JT: Who is your favorite fictional heroine, and who are your heroines in real life?
TBL: I would have to say the Bionic Woman, because she had super human strength and she could do and move and lift anything and she could whoop anybody’s ass.
Loretta Ross of SisterSong because of her years of commitment to reproductive health rights and justice. She has a mind like a steel trap. She is a visionary and in my opinion a master strategist and has been someone that I have looked to as a role model. She is really a brilliant woman, her head is like this giant computer and we oftentimes joke about if we could just have a jump drive and plug it in her and download everything, just the wealth of information we could have. Angela Davis because she’s Angela Davis. I remember the first time that I met Angela Davis I was tongue tied. I’m thinking to myself, “Oh my God I am in a room with Angela Davis.” I was able to get a picture with her and I keep that picture in my office because I admire her for her courageousness and of course her writing and her intellect. And there’s an awesome black womanist theologian, Kelly Brown Douglas. She’s written the most amazing book on the Black church and sexuality. I so admire her intellect and the way that she has been able to make the case for what she calls a sexual discourse of resistance within the Black community and with the Black church around Black people’s bodies and how we can take control of our bodies and our sexuality.
JT: What recent news story made you want to scream?
TBL: It’s these damn billboards in Chicago. Being a part of the Trust Black Women coalition that’s based in Atlanta we knew that they were targeting Chicago and that at some point we would get a form of a billboard. But we never in our wildest imagination anticipated that it would be a billboard that basically accuses Black women of killing future Black leaders by having an abortion by putting an image of President Obama on the billboard. We thought it was going to be some of the same billboards that they’ve had, “Black children are an endangered species,” as if we’re exotic animals, or “The most dangerous place for an African American is the womb.” But this one, I have to say, took us a bit off guard, and for us, given that this is the home of President Obama, that they would put such a vile statement about Black women and then put the president’s image next to that statement and then slap it up on a billboard in the Black community, and they’re going to 29 more Black communities, is just unconscionable. It’s so offensive. I have to say Black women here are angry and visibly angry and I’m so proud of them because they are really letting their rage show, they are speaking loud and they’re not holding back.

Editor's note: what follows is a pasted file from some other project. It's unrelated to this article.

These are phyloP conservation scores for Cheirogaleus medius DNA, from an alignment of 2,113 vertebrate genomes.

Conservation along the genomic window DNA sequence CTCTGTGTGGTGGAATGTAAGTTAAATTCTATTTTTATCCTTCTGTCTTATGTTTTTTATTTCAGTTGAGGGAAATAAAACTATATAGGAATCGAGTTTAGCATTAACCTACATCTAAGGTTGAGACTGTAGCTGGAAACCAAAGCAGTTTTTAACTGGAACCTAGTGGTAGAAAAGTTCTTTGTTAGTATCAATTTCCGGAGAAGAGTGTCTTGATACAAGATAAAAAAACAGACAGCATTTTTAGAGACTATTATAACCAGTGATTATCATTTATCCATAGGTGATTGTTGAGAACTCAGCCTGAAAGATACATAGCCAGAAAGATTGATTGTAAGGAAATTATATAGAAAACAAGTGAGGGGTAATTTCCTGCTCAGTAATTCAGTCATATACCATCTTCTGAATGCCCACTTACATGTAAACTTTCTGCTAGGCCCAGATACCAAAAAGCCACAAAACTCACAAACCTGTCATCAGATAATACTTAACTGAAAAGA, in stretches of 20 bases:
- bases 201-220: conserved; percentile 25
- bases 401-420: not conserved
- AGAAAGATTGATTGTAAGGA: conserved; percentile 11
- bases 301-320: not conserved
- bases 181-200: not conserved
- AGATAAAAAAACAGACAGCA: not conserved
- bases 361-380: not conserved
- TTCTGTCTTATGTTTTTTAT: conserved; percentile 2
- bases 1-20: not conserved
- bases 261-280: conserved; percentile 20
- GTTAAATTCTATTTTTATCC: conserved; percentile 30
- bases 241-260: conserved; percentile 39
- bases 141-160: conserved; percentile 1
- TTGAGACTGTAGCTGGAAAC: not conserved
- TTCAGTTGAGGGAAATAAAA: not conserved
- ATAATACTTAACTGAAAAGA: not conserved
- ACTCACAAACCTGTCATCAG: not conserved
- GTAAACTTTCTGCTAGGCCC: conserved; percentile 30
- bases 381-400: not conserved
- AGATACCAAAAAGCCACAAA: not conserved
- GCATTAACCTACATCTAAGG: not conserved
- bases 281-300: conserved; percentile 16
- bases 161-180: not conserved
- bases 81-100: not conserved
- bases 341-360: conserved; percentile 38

From the woman who may be working a minimum wage job, she’s angry, this is the range of it, up to the middle income woman who may be making a living wage but still struggling to get by check to check, to the woman in academia, I talked to some Black women in academia and they were like, “Yeah we saw those billboards, what’s the plan? What are we going to do? We are so angry about that.” It’s been really good to see Black women have agency and give voice to their feelings and emotions about these billboards.
We’re asking folks here in Illinois to contact your public officials, all of your public officials. We’ve been in touch with some of them, calling them and saying, “The billboard that is in one area, we want it down, and we don’t want any other billboards to show up in Black communities.” One of the legislators in New York sent a letter to Mayor Daley saying listen, you’ve got to work to get those billboards down. We need that kind of support form people. So send letters to Illinois federal officials and say hey, we’re watching what’s going on in Illinois.
JT: What, in your opinion, is the greatest challenge facing feminism today?